Gov. Mark Dayton has pledged to sign the bill that would guarantee the team's future in the state for the next 30 years. The public expense would be high: $348 million for the state and $150 million for the city of Minneapolis.
The Vikings would pay $477 million, slightly less than half the cost, after their share was raised in final negotiations. The House approved the bill 71-60 at about 3:30 a.m. Thursday.
"It's time," Sen. Geoff Michel, a Republican from Edina, said on the Senate floor. "It's time for us to adopt a framework that allows us to keep a Minnesota franchise. It's time to keep the Minnesota Vikings here so that our children and our grandchildren, yes, can wear purple."
Sen. Scott Newman, a Hutchinson Republican who opposed the bill, predicted it would pass. He said the state should be spending its money instead on things like health care, education and infrastructure.
"I know it happens across the nation but it saddens me to think that our citizens believe that this is a wise expenditure of tax money," Newman said.
For supporters, saying yes to the stadium was the only way to lock down a treasured team no longer bound by a stadium lease. The Vikings have said the 30-year-old Metrodome is outmoded and they can't make enough money in it to compete in the NFL.
Vikings vice-president Lester Bagley said the team's billionaire owners, New Jersey developers Zygi and Mark Wilf, supported the deal even though $50 million of the cost was shifted from the state to the team because time was running out. The Legislature had only two days left to act.
"It is a heavy lift, but it is the right thing to do for Minnesota," Bagley said.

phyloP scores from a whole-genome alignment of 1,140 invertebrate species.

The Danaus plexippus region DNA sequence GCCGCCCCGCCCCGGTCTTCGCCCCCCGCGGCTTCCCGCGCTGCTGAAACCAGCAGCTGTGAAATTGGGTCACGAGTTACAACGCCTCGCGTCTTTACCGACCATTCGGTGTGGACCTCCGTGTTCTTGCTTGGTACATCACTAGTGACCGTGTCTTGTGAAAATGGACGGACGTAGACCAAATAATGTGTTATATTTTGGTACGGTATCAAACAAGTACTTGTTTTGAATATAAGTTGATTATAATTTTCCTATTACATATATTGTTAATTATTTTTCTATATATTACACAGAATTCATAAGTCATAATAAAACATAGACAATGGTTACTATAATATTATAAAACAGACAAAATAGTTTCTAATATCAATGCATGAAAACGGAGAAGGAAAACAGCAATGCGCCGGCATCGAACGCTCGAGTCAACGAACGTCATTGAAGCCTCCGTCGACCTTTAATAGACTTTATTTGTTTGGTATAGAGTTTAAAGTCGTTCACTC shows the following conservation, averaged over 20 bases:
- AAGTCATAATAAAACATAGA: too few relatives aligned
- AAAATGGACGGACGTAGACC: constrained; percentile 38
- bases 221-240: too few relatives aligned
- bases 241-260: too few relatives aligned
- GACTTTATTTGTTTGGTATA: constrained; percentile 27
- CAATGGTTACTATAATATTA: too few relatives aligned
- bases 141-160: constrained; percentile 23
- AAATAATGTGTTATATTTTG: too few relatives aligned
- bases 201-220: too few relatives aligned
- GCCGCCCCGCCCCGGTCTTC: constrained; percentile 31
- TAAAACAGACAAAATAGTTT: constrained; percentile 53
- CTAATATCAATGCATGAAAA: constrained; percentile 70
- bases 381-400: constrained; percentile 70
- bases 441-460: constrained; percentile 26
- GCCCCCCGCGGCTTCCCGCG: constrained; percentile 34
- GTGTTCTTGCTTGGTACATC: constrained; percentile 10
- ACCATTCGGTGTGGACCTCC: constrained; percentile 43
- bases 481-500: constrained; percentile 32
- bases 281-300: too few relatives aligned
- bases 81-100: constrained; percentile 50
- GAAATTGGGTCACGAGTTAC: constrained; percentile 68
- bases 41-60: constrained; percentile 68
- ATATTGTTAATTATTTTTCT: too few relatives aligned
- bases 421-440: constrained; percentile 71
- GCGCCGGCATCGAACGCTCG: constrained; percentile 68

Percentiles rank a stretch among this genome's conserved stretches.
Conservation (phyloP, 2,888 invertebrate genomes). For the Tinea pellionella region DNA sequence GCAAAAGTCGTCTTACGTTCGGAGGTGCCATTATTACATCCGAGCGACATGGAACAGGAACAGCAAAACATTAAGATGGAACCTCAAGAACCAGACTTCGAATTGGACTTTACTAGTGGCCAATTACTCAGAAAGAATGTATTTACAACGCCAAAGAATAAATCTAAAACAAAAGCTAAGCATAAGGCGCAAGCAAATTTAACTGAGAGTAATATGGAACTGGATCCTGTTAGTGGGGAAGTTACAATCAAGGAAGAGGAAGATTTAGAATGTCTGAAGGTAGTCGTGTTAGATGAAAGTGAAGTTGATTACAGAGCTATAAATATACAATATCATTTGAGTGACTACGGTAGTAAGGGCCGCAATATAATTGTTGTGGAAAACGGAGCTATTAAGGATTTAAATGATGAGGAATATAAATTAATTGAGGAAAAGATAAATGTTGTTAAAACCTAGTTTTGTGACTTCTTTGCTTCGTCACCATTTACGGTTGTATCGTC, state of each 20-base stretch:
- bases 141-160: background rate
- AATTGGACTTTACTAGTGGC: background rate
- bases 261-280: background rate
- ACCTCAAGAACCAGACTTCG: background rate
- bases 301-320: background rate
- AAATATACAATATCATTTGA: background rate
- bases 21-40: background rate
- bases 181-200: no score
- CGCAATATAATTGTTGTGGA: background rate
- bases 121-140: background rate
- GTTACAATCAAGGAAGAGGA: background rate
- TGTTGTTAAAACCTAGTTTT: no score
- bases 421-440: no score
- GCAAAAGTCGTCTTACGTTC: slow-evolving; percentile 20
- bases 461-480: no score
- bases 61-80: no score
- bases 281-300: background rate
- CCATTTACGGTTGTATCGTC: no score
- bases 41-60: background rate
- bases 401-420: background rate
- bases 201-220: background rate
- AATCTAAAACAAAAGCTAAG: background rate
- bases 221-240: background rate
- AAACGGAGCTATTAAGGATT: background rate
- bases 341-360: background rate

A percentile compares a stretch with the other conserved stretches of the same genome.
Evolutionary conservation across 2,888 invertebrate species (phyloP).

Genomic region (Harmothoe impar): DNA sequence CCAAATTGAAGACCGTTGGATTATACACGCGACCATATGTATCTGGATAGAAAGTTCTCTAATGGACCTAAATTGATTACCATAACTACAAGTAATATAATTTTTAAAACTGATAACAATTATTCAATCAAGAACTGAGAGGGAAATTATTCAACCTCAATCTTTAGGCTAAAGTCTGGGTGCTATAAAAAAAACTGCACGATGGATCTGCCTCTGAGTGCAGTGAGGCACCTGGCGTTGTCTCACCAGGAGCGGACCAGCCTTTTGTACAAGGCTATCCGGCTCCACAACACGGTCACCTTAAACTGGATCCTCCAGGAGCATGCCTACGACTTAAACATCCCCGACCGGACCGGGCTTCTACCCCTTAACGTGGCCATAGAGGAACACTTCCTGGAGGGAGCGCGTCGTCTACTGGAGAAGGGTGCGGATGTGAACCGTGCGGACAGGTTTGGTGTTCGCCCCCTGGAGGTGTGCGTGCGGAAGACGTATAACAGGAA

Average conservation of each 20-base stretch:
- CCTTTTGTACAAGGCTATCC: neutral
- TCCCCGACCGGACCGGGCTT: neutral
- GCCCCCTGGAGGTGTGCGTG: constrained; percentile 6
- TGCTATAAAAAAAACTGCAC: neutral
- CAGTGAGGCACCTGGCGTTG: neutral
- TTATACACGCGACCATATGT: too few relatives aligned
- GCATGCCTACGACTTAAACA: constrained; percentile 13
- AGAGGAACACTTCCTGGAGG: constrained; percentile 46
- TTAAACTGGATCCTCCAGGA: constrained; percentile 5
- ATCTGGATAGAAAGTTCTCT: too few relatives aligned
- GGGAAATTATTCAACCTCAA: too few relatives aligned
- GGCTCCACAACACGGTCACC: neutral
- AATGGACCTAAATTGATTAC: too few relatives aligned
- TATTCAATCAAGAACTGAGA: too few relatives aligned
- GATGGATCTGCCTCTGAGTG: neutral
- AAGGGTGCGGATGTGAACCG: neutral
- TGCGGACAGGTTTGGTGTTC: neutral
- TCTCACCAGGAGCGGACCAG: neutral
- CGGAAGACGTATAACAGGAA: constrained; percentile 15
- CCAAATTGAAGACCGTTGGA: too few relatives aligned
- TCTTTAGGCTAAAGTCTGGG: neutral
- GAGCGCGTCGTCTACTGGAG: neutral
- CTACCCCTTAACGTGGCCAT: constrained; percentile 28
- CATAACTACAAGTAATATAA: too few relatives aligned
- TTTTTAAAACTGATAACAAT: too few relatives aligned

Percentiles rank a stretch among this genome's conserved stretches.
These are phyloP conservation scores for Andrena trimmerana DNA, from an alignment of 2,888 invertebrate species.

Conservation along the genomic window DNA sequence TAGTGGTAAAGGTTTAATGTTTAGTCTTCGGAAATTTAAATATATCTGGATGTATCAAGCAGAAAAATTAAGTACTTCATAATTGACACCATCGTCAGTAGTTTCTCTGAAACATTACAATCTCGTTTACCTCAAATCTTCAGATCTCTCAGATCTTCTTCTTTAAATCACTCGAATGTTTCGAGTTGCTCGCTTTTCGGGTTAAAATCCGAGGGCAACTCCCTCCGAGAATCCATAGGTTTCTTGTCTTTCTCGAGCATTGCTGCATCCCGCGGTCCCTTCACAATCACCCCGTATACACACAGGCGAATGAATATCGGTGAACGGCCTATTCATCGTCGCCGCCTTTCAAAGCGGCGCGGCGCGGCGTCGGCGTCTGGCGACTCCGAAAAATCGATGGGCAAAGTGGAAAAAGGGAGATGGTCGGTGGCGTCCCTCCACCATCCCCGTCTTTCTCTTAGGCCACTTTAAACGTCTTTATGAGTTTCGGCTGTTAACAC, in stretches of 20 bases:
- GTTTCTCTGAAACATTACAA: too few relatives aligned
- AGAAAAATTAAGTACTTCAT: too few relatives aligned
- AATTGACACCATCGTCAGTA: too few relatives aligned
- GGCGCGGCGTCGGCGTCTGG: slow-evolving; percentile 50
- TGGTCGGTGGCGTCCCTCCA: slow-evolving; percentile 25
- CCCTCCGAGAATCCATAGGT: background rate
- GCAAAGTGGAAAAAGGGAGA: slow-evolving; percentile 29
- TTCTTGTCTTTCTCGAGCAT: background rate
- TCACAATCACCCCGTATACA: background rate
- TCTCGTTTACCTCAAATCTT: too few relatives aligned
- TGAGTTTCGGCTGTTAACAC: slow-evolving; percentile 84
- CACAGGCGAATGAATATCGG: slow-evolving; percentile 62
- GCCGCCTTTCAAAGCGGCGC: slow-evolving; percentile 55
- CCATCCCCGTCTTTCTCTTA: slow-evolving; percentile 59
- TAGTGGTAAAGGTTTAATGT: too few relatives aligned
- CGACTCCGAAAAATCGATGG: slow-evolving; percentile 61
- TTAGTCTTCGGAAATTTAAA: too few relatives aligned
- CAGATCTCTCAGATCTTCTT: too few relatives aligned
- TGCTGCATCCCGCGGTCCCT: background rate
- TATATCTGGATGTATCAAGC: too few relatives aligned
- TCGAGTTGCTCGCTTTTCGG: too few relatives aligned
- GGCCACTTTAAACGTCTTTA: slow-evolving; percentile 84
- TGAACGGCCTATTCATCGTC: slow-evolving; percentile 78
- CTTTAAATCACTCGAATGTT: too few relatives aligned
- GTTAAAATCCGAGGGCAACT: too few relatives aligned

The Vikings intend to take advantage of an NFL loan program, sell naming rights and possibly impose seat license fees to help cover the team's end of construction costs.
Under the bill, the Vikings would sign a 30-year lease on a stadium to be built on the site of the Metrodome in Minneapolis. The team would pay about $13 million annually in operating fees, though a public authority gets the power to rent out the building on non-game days for concerts, conventions and special events. The Wilfs would get exclusive rights to recruit a professional soccer team to Minnesota.
The bill gives the Vikings the option to upgrade to a retractable roof, but at their expense. Bagley said the Vikings haven't decided if they'll make that enhancement.
The state's share was to come through expanded gambling, which some legislators opposed on principle. Others worried the state overestimated the money it would get by authorizing charitable organizations to offer electronic versions of pull tabs, a low-tech paper game offered in bars and restaurants around the state.
Outgunned but not going quietly, opponents expressed disgust that lawmakers were bowing to baseless fears of the team leaving if it doesn't get a new stadium.
"I think the state got rolled. Our constituents got rolled," said Rep. Tina Liebling, a Democrat from Rochester. "I think we can do much better."
Rep. Glenn Gruenhagen was among those to slam the state's decision to authorize thousands of mini-gambling devices in bars and restaurants and take a cut of the profits. He characterized the plan as preying on people addicted to gambling.
"Rather than Robin Hood, we're robbing the poor to subsidize the rich," said Gruenhagen, R-Glencoe.
But ardent fan Larry Spooner Jr., the leader of a band of Vikings fans who held daily vigils at the Capitol during stadium discussions, was giddy with excitement. Spooner said he would hold off on celebrating until all of the votes were done.
"We are Vikings fans," he said. "We are prepared for the worst."